As someone who’s never read Sin City before – yes, yes, shame on me, repent, repent etc. – I have to say that I’m rather pleased that Dark Horse are releasing this absolutely monstrous trade, containing every single story to date, and just in time to catch up for A Dame to Kill For when it hits cinemas in August. If you’ve read and loved Sin City already, I’m not going to set about changing your mind – I’ve now read, and also really enjoyed it, and for existing fans who don’t already own hard-copies, this is a must-buy.
As for the newbies who, like me, maybe over-looked it until this point – I can’t recommend these highly enough, and this here is the whole kit-and-kaboodle. The beginning seems like the best place to start, don’t it?
So it turns out, Basin City isn’t exactly the smoothest of neighbourhoods – chock to bursting with corrupt cops, ladies of the oldest profession, and an apparent perpetual twilight, the place is the smoke-shrouded silhouette of a wet dream that Robert Mitchum probably once had; booze, bullets and broads everywhere. What sets it apart from those classic noir movies of the 40’s and 50’s, though, is the distinctly 90’s fashion sense, as well as the rather more blood-drenched nature of the proceedings, firmly entrenching it in neo-noir territory.
Part of what makes the stories as a whole so very special is the distinctive style of art that Miller chose to adopt for the stories – starkly black-and-white, with occasional splashes of colour, each panel looks like it’s been etched from a single sheet of ebony.
The other part is the gloriously pitch-black storytelling and humour that permeates throughout – Miller plucking metaphors seemingly out of thin air to achieve a gloriously noir-ish feel to the dialogue, and throwing in wonderfully silly characters who might otherwise seem out of place. My particular favourites were the recurring back-up villains of Klump and Shlubb – criminals with delusions of eloquence that are for Miller what Dogberry and Malaprop were for Shakespeare.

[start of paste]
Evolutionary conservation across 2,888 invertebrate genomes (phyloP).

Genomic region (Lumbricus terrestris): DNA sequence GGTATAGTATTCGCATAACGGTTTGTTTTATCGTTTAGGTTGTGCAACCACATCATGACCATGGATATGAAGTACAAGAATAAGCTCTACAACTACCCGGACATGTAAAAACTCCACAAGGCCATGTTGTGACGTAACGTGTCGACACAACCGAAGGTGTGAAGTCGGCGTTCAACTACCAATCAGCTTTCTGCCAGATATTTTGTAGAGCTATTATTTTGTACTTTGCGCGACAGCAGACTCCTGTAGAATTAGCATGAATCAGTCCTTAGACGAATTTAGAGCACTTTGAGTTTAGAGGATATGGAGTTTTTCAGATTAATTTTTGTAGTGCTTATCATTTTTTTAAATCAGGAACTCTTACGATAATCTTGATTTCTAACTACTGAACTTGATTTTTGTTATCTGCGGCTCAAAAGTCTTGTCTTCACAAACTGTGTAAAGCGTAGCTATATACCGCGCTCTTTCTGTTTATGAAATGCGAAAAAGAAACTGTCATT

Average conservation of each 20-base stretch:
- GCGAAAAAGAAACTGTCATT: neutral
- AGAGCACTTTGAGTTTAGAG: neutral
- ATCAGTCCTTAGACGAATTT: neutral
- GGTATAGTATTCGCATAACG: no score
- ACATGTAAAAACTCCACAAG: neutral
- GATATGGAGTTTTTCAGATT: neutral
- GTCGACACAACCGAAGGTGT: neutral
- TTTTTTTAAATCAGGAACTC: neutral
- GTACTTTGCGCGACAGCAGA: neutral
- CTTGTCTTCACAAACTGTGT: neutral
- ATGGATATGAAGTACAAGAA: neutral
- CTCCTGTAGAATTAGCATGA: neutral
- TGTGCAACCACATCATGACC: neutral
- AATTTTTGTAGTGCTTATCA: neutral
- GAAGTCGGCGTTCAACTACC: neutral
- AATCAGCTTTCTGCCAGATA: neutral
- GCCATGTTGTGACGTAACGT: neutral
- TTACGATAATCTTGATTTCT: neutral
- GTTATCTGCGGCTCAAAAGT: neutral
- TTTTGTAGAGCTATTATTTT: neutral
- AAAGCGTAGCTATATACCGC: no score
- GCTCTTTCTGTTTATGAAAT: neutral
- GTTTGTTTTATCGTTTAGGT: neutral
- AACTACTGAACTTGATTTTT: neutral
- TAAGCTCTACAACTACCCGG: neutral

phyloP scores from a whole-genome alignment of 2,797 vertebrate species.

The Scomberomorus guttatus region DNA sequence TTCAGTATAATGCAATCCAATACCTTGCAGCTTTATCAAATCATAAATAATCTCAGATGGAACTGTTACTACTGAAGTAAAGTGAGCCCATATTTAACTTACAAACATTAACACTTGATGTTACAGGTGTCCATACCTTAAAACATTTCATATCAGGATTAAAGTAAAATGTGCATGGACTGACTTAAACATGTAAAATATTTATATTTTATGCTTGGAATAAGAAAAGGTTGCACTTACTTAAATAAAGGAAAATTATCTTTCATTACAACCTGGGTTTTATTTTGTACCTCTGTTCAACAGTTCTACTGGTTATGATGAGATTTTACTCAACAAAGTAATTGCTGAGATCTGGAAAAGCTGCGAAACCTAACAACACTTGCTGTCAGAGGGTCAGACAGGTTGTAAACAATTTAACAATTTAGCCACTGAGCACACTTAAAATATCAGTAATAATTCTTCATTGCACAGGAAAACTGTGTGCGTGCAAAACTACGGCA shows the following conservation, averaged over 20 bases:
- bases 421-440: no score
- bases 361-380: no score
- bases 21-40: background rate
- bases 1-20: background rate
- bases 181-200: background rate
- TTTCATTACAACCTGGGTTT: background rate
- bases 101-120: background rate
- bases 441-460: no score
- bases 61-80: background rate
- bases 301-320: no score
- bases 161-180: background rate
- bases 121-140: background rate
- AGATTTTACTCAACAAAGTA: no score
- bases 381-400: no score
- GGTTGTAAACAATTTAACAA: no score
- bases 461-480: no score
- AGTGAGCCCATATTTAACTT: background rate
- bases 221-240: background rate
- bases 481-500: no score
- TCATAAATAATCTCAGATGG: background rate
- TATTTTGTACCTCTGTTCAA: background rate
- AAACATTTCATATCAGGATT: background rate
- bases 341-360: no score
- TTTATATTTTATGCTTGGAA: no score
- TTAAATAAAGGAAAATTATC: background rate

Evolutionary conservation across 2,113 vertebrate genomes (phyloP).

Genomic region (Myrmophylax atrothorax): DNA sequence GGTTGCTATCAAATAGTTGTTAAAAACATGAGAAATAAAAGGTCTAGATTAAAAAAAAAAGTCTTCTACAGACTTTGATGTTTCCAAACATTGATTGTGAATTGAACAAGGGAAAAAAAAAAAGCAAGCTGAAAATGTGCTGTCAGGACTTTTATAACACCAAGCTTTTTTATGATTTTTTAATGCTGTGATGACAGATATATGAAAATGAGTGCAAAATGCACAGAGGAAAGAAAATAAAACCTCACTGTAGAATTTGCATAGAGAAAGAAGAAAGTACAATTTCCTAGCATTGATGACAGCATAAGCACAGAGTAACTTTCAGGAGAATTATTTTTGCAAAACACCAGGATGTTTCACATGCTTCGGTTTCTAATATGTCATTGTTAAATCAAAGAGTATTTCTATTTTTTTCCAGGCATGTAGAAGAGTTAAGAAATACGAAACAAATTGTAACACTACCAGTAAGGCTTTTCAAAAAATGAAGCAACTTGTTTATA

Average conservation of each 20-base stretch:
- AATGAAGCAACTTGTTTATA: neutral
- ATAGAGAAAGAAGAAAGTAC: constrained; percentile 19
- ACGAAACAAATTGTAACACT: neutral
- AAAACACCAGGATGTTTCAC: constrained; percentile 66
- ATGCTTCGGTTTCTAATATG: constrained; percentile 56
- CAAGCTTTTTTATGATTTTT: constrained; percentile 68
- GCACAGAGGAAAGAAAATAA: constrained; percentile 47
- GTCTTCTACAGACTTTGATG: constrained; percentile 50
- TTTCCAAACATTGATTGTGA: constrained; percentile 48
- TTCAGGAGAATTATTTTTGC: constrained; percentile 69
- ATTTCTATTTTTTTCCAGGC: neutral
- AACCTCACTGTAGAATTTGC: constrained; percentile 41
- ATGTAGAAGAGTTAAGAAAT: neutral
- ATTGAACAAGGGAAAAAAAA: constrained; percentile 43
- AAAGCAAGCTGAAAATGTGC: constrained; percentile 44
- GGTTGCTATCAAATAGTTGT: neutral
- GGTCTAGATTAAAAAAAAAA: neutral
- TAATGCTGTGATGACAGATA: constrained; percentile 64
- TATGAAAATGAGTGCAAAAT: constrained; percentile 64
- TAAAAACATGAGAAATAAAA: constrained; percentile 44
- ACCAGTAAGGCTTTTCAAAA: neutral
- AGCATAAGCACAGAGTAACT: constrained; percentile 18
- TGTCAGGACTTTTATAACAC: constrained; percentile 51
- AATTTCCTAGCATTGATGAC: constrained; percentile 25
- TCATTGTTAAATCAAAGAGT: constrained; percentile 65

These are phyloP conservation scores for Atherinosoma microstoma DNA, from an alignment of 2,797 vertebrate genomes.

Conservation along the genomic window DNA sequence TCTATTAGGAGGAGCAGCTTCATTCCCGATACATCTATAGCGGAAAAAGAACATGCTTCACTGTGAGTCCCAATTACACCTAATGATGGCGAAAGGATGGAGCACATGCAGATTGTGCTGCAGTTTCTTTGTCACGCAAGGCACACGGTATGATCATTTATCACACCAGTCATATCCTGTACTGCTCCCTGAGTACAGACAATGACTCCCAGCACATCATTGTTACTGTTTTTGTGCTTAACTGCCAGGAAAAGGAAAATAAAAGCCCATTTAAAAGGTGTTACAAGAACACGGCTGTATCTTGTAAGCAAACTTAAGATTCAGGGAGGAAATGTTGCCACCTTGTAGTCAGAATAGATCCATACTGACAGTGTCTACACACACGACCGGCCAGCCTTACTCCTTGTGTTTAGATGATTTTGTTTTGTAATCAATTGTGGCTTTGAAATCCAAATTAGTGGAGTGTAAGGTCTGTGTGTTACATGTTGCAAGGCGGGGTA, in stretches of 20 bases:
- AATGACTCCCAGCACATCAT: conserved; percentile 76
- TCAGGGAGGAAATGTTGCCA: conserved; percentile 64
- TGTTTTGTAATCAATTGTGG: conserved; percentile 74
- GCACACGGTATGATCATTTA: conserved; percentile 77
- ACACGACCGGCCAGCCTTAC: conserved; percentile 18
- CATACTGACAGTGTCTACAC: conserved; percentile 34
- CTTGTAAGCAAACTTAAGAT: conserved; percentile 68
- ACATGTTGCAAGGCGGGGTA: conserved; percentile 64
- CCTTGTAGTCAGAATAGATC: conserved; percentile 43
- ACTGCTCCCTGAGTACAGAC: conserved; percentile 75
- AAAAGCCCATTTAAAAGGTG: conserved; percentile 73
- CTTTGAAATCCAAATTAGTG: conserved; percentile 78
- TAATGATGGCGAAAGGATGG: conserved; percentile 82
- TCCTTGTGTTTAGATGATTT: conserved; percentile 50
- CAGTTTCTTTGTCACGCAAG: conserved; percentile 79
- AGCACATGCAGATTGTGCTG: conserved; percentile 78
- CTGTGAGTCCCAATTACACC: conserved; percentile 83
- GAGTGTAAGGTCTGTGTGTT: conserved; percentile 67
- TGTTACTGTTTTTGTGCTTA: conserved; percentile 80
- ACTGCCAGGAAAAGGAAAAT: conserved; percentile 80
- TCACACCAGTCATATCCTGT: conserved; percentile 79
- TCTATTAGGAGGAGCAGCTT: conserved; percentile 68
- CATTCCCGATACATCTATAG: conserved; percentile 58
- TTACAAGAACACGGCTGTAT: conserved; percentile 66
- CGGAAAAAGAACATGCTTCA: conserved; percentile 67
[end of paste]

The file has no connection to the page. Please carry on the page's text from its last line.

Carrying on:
This is not to say that there isn’t problems. It’s very much a 90’s set of comics, and if hyper-violence, occasional off-handed misogyny and nihilistic stories aren’t really your bag, then you’re probably best remaining oblivious, given that Miller is – according to legend, at least – single-handedly responsible for this becoming the dominant tone of comics in that decade.
In terms of the argument regarding whether or not Miller is a true misogynist, I’m not really swerving either way. On the one hand, yes, nearly every female character in his stories is a prostitute or a stripper, there’s no real way around it. But on the other, they’re never stupid, are frequently at least mildly badass, and whilst they’re not going to pass the Bechdel test any time soon, I wouldn’t characterise it as a truly misogynist piece either. My interpretation would be that whilst Miller himself isn’t necessarily misogynistic – or at least, wasn’t at the time of writing it – in Sin City, he’s created a city that’s plagued with it (see it’s name!), but which sees its women making the best of the hand they’re dealt with. Quite how well they do this varies greatly from story to story – with The Big Fat Kill prominently featuring ladies who kick eighteen different shades of arse, more honourable and competent than any of their male counterparts, and in contrast, That Yellow Bastard pretty much exclusively having damsels in distress. Googling ‘Frank Miller misogyny’, however, it would seem some folk, including Alan Moore, would beg to differ!
But as far as impactful, gritty and gorgeously-drawn neo-noir goes, this is ground zero, the comics that started it all, and the stories are wonderfully told, if occasionally so gritty that they’ll give your brain a sore throat. If you’re a fan of the 2005 film, but haven’t read this, you’ll find a lot to like here – and hell, Marv’s voice’ll actually sound like Mickey Rourke in your head; dubious bonus! If you’re just looking for some timeless storytelling having no prior knowledge, again, loads to love. In fact, I can’t really come up with a decent reason why this shouldn’t be in every comic fans’ collection, given the stark beauty of the art. Get it, read it, stick it on your shelf with pride.
The writer of this piece was: Ross Sweeney
Ross tweets from @Rostopher24